Diabetic eye disease refers to a group of eye problems that people with diabetes may face as a complication of diabetes. All can cause severe vision loss or even blindness.
Diabetic retinopathy is the most common diabetic eye disease and a leading cause of blindness. It is caused by changes in the blood vessels of the retina.
In diabetic retinopathy- blood vessels may swell and leak fluid, abnormal new blood vessels grow on the surface of the retina.
If you have diabetic retinopathy, at first you may not notice changes to your vision. But over time, diabetic retinopathy can get worse and cause vision loss. Diabetic retinopathy usually affects both eyes.
Diabetic retinopathy has four stages:
How does diabetic retinopathy cause vision loss?
Blood vessels damaged from diabetic retinopathy can cause vision loss in two ways:
Who is at risk for diabetic retinopathy?
If you have diabetes get a comprehensive dilated eye exam at least once a year and remember:
Whether or not you have symptoms, early detection and timely treatment can prevent vision loss.
If you have diabetic retinopathy, you may need an eye exam more often. People with proliferative retinopathy can reduce their risk of blindness by 95 percent with timely treatment and appropriate follow-up care.
Does diabetic retinopathy have any symptoms?
Often there are no symptoms in the early stages of the disease, nor is there any pain.Don't wait for symptoms. Be sure to have a comprehensive dilated eye exam at least once a year.
Blurred vision may occur when the macula—the part of the retina that provides sharp central vision—swells from leaking fluid. This condition is called macular edema. If new blood vessels grow on the surface of the retina, they can bleed into the eye and block vision.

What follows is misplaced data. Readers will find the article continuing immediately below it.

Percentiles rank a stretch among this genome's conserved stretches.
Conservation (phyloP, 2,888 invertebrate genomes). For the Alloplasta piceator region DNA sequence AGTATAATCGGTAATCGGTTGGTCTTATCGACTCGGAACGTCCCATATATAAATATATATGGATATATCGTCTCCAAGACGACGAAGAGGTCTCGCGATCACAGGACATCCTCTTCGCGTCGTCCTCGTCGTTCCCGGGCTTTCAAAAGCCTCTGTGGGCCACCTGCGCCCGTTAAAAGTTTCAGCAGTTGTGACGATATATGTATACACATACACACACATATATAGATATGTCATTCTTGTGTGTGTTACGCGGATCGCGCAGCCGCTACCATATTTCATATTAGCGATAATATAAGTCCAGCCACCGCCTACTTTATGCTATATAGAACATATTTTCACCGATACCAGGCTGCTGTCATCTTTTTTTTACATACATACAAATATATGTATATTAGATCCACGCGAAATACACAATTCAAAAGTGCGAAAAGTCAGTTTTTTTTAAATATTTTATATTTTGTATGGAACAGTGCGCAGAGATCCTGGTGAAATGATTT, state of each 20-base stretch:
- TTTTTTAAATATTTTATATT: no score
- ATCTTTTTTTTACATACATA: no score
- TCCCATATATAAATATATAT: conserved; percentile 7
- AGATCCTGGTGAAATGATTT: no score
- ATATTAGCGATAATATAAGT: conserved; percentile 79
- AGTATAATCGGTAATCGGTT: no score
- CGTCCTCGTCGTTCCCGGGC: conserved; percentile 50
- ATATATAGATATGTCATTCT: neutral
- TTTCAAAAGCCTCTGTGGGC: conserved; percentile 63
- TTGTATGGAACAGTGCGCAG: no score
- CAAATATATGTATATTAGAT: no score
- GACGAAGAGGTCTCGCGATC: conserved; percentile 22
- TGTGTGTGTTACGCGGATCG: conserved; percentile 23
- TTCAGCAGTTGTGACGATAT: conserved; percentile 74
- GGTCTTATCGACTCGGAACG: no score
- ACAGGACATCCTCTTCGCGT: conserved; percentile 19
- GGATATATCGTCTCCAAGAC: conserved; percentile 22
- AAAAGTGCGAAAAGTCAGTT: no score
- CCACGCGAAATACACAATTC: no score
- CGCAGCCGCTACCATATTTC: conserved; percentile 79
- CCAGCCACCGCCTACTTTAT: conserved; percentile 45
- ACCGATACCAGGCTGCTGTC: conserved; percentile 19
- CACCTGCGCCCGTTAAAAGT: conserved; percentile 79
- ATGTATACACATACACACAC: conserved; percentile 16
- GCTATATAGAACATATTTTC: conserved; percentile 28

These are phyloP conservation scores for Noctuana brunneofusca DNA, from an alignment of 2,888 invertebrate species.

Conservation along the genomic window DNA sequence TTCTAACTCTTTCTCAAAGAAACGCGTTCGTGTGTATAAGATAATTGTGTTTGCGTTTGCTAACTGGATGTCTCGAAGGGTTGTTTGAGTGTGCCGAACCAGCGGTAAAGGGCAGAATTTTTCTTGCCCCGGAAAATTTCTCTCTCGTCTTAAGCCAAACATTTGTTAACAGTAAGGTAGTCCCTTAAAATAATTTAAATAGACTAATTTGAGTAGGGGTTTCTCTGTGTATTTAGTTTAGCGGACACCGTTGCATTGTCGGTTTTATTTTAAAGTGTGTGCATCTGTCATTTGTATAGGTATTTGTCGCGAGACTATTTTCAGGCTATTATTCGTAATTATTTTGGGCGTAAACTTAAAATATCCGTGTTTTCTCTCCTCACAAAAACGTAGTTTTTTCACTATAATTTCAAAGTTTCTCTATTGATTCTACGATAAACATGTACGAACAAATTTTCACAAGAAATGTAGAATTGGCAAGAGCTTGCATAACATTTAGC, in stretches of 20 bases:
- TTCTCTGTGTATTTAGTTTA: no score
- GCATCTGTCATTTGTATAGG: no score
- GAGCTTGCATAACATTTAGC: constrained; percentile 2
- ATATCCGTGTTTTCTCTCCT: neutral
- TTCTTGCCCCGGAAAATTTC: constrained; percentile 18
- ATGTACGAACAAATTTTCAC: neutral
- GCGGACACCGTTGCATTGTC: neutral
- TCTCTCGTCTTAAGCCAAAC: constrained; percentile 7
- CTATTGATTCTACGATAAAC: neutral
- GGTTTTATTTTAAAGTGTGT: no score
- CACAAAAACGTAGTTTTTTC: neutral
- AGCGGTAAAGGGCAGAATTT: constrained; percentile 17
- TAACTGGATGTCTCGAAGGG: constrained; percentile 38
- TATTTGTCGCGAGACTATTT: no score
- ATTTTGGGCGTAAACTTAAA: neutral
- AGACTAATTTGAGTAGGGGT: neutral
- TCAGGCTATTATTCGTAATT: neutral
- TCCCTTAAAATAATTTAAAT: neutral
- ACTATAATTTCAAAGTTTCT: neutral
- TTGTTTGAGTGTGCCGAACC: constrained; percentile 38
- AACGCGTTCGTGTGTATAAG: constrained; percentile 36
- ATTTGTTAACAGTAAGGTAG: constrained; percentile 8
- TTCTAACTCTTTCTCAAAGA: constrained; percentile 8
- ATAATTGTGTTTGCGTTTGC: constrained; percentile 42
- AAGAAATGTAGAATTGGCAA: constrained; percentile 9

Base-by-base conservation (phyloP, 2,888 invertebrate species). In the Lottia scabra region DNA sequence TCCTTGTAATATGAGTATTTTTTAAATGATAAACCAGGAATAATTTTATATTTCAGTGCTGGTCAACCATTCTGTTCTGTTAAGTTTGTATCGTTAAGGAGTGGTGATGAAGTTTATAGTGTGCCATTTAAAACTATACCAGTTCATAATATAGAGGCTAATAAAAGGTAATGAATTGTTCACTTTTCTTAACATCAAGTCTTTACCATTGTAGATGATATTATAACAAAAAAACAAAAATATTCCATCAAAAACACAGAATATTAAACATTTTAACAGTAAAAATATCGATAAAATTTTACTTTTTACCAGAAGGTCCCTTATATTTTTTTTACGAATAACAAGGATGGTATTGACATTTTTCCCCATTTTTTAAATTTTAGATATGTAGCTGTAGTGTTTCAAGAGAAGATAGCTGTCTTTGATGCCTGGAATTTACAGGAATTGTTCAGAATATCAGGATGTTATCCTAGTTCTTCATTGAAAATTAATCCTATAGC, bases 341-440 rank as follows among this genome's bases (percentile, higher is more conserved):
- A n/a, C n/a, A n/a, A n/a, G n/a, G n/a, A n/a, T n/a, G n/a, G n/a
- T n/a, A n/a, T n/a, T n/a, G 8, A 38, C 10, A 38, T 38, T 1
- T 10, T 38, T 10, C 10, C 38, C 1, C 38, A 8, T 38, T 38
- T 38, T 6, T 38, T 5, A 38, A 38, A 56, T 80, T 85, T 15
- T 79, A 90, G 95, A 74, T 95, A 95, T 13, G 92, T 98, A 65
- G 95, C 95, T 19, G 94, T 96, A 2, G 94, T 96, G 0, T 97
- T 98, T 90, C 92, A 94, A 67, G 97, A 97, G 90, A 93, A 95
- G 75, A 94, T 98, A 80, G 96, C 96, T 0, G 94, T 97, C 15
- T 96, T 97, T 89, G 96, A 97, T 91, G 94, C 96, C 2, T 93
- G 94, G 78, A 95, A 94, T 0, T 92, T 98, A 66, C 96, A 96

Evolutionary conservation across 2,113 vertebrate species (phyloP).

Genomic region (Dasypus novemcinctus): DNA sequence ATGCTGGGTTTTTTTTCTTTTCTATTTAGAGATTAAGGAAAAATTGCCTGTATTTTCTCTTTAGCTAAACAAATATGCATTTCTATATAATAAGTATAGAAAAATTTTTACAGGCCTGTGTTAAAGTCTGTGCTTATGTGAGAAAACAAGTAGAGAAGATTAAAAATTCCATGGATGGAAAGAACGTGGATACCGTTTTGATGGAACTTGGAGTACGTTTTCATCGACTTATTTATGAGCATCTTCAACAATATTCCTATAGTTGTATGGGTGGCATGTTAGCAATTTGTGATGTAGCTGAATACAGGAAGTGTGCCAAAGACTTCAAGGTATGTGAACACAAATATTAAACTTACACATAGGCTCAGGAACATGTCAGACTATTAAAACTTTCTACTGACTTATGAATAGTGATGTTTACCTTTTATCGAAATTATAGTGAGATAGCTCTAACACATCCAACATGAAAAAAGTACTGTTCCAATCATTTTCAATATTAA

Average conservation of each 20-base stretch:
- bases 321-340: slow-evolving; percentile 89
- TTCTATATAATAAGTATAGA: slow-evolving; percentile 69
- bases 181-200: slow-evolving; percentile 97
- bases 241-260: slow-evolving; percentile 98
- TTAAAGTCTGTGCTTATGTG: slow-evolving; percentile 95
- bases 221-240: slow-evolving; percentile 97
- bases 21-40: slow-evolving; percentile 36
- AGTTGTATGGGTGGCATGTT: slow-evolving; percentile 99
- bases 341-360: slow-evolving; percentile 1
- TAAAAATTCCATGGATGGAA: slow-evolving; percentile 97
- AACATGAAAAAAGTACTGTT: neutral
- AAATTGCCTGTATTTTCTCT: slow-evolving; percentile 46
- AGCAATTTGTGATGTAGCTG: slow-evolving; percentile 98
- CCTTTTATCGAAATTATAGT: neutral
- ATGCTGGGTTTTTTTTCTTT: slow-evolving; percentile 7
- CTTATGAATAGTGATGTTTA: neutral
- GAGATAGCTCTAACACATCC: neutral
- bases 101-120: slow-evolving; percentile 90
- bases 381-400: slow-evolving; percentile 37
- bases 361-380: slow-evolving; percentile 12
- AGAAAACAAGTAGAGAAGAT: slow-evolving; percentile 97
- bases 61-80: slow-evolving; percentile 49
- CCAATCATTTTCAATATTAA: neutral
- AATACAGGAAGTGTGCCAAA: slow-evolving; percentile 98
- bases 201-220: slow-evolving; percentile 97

What are the symptoms of proliferative retinopathy if bleeding occurs?
At first, you will see a few specks of blood, or spots, "floating" in your vision. You may need treatment before more serious bleeding occurs. Hemorrhages tend to happen more than once, often during sleep.
Sometimes, without treatment, the spots clear, and you will see better. However, bleeding can reoccur and cause severely blurred vision.
If left untreated, proliferative retinopathy can cause severe vision loss and even blindness. Also, the earlier you receive treatment, the more likely treatment will be effective.
How are diabetic retinopathy and macular edema detected?
Diabetic retinopathy and macular edema are detected during a comprehensive eye exam that includes:
How is diabetic retinopathy treated?
During the first three stages of diabetic retinopathy, no treatment is needed, unless you have macular edema. To prevent progression of diabetic retinopathy, people with diabetes should control their levels of blood sugar, blood pressure, and blood cholesterol.
Proliferative retinopathy is treated with laser surgery. This procedure is called scatter laser treatment. Scatter laser treatment helps to shrink the abnormal blood vessels. Laser burns in the areas of the retina away from the macula, causing the abnormal blood vessels to shrink.
Because a high number of laser burns are necessary, two or more sessions usually are required to complete treatment. Although you may notice some loss of your side vision, scatter laser treatment can save the rest of your sight. Scatter laser treatment may slightly reduce your color vision and night vision.